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Mayor Scott sets a higher ethical example | READER COMMENTARY

So, within three days we see two much maligned Baltimore institutions passing each other going in the opposite directions on the highway of ethical behavior and public accountability.

On Monday, The Baltimore Sun reported that the Archdiocese of Baltimore was helping to defray the legal costs associated with the suit brought by anonymous plaintiffs hoping to keep secret proceedings involving the four-year long, taxpayer-funded report by the Maryland Attorney General’s Office into the decades of systemic, predatory sexual abuse of children by individuals within the Archdiocese and elsewhere in Maryland. This, after the Archdiocese promised solemnly to not oppose the report’s release. For shame.

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On Wednesday, Baltimore Mayor Brandon Scott vetoed the fast-tracked City Council-approved change in Baltimore’s pension law to make current council members (and the current mayor) eligible for pensions after8 years of service, rather than the current 12 years (“Baltimore mayor vetoes bill that would make city officials pension-eligible after 8 years instead of 12,” Nov. 30). This was a clear money grab that horrified the city’s ethics watchdogs and citizenry. But, by golly, Mayor Scott did the right thing and, at least for now, restored some faith in city governance and accountability. Good man.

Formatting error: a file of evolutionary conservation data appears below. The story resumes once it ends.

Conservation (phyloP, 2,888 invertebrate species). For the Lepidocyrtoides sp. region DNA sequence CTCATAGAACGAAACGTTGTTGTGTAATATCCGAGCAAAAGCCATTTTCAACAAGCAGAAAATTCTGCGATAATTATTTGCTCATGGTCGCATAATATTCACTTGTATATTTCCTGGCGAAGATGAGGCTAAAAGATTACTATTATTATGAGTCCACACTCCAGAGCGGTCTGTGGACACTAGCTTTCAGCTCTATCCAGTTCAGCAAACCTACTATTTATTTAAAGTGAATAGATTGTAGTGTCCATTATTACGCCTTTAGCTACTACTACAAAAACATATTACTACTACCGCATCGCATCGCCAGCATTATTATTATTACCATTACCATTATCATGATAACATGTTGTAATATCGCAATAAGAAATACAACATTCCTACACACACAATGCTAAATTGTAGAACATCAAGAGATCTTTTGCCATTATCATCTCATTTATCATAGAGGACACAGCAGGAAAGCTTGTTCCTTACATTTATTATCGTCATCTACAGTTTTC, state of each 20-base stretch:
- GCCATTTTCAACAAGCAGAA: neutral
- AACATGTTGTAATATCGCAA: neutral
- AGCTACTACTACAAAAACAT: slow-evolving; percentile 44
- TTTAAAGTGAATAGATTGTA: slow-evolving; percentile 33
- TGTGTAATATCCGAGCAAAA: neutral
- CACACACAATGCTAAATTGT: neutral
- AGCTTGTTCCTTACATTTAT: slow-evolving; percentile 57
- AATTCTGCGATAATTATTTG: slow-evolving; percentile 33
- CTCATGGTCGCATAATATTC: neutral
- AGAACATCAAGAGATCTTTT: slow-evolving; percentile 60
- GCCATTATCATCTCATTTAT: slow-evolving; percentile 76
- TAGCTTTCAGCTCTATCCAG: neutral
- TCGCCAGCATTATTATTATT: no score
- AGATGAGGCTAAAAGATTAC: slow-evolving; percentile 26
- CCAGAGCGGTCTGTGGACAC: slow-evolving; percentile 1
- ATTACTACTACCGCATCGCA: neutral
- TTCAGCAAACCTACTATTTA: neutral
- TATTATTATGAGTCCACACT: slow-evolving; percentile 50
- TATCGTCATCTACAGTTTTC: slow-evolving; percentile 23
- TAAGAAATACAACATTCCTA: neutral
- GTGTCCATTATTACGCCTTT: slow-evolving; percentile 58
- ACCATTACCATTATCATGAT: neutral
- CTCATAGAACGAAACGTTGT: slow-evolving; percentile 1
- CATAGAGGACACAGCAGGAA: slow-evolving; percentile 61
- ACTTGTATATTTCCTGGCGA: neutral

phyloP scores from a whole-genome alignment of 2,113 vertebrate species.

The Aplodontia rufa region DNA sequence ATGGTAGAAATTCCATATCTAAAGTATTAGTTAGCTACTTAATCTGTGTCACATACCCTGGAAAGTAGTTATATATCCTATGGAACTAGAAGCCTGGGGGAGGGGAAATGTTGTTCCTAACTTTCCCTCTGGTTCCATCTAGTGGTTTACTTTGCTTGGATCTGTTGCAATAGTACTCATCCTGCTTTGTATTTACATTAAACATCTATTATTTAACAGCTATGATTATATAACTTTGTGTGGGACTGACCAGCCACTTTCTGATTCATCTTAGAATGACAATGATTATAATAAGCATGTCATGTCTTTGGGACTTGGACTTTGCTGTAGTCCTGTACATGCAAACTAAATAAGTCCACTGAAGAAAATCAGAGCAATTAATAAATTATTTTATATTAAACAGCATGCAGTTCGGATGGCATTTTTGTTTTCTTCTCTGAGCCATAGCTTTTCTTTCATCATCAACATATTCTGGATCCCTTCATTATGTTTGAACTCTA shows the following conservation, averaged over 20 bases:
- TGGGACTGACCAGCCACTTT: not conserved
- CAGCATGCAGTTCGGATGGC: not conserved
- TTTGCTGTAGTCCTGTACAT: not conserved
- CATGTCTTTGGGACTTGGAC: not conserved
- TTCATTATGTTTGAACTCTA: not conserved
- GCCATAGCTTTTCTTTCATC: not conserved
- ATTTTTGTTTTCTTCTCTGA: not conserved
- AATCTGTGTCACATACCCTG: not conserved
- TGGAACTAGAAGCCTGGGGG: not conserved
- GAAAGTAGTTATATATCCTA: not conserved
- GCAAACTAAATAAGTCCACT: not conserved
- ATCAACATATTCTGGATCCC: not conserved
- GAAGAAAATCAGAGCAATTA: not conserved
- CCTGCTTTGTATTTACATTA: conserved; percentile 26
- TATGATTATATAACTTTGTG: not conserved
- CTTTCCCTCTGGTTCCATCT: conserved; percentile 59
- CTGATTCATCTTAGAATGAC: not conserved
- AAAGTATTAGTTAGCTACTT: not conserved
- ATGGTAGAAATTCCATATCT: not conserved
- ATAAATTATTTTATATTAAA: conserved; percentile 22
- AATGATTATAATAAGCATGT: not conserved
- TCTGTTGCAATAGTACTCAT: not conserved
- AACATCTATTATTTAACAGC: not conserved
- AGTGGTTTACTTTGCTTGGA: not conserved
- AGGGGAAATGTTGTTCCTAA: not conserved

Now, I don’t know if Archbishop William Lori or Mayor Brandon Scott are going to get into Heaven. I, frankly, have my doubts. But, I do know that the mayor would be far in front of the archbishop if I were Saint Peter at the pearly gates. It’s nice to have at least one of the city’s institutions earning some public trust.

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— Jon Ketzner, Baltimore

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